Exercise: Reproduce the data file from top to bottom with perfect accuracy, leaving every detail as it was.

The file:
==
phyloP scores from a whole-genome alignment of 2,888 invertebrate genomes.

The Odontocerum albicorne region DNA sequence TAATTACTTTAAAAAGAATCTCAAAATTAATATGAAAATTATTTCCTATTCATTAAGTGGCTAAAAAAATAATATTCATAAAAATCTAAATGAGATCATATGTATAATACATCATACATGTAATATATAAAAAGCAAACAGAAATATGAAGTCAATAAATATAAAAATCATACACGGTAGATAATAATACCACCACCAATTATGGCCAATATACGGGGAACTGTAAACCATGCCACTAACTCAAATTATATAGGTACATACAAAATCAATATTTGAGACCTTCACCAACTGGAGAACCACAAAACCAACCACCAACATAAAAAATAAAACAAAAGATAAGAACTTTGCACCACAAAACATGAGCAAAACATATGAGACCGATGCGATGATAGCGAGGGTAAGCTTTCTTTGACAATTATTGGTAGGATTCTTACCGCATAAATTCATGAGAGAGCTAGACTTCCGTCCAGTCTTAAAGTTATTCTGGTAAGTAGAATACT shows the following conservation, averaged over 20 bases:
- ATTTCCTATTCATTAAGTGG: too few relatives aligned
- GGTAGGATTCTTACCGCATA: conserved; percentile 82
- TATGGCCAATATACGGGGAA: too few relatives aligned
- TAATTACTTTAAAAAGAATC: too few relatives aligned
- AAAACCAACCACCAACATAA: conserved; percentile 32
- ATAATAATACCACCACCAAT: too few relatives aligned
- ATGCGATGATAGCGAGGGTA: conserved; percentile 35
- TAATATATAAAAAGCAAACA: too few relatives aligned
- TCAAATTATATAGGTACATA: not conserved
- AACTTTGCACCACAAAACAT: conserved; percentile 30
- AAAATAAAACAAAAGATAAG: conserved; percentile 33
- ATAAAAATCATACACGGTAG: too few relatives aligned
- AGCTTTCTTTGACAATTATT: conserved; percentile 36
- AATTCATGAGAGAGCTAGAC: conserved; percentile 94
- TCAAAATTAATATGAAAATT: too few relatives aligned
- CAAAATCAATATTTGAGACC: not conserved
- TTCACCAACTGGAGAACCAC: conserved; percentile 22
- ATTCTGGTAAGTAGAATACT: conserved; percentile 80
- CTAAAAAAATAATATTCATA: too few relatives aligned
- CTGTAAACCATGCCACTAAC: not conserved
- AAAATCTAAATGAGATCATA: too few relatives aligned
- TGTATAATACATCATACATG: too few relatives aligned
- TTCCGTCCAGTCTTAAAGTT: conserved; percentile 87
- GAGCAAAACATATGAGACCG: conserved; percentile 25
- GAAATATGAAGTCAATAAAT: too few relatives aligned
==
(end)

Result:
phyloP scores from a whole-genome alignment of 2,888 invertebrate genomes.

The Odontocerum albicorne region DNA sequence TAATTACTTTAAAAAGAATCTCAAAATTAATATGAAAATTATTTCCTATTCATTAAGTGGCTAAAAAAATAATATTCATAAAAATCTAAATGAGATCATATGTATAATACATCATACATGTAATATATAAAAAGCAAACAGAAATATGAAGTCAATAAATATAAAAATCATACACGGTAGATAATAATACCACCACCAATTATGGCCAATATACGGGGAACTGTAAACCATGCCACTAACTCAAATTATATAGGTACATACAAAATCAATATTTGAGACCTTCACCAACTGGAGAACCACAAAACCAACCACCAACATAAAAAATAAAACAAAAGATAAGAACTTTGCACCACAAAACATGAGCAAAACATATGAGACCGATGCGATGATAGCGAGGGTAAGCTTTCTTTGACAATTATTGGTAGGATTCTTACCGCATAAATTCATGAGAGAGCTAGACTTCCGTCCAGTCTTAAAGTTATTCTGGTAAGTAGAATACT shows the following conservation, averaged over 20 bases:
- ATTTCCTATTCATTAAGTGG: too few relatives aligned
- GGTAGGATTCTTACCGCATA: conserved; percentile 82
- TATGGCCAATATACGGGGAA: too few relatives aligned
- TAATTACTTTAAAAAGAATC: too few relatives aligned
- AAAACCAACCACCAACATAA: conserved; percentile 32
- ATAATAATACCACCACCAAT: too few relatives aligned
- ATGCGATGATAGCGAGGGTA: conserved; percentile 35
- TAATATATAAAAAGCAAACA: too few relatives aligned
- TCAAATTATATAGGTACATA: not conserved
- AACTTTGCACCACAAAACAT: conserved; percentile 30
- AAAATAAAACAAAAGATAAG: conserved; percentile 33
- ATAAAAATCATACACGGTAG: too few relatives aligned
- AGCTTTCTTTGACAATTATT: conserved; percentile 36
- AATTCATGAGAGAGCTAGAC: conserved; percentile 94
- TCAAAATTAATATGAAAATT: too few relatives aligned
- CAAAATCAATATTTGAGACC: not conserved
- TTCACCAACTGGAGAACCAC: conserved; percentile 22
- ATTCTGGTAAGTAGAATACT: conserved; percentile 80
- CTAAAAAAATAATATTCATA: too few relatives aligned
- CTGTAAACCATGCCACTAAC: not conserved
- AAAATCTAAATGAGATCATA: too few relatives aligned
- TGTATAATACATCATACATG: too few relatives aligned
- TTCCGTCCAGTCTTAAAGTT: conserved; percentile 87
- GAGCAAAACATATGAGACCG: conserved; percentile 25
- GAAATATGAAGTCAATAAAT: too few relatives aligned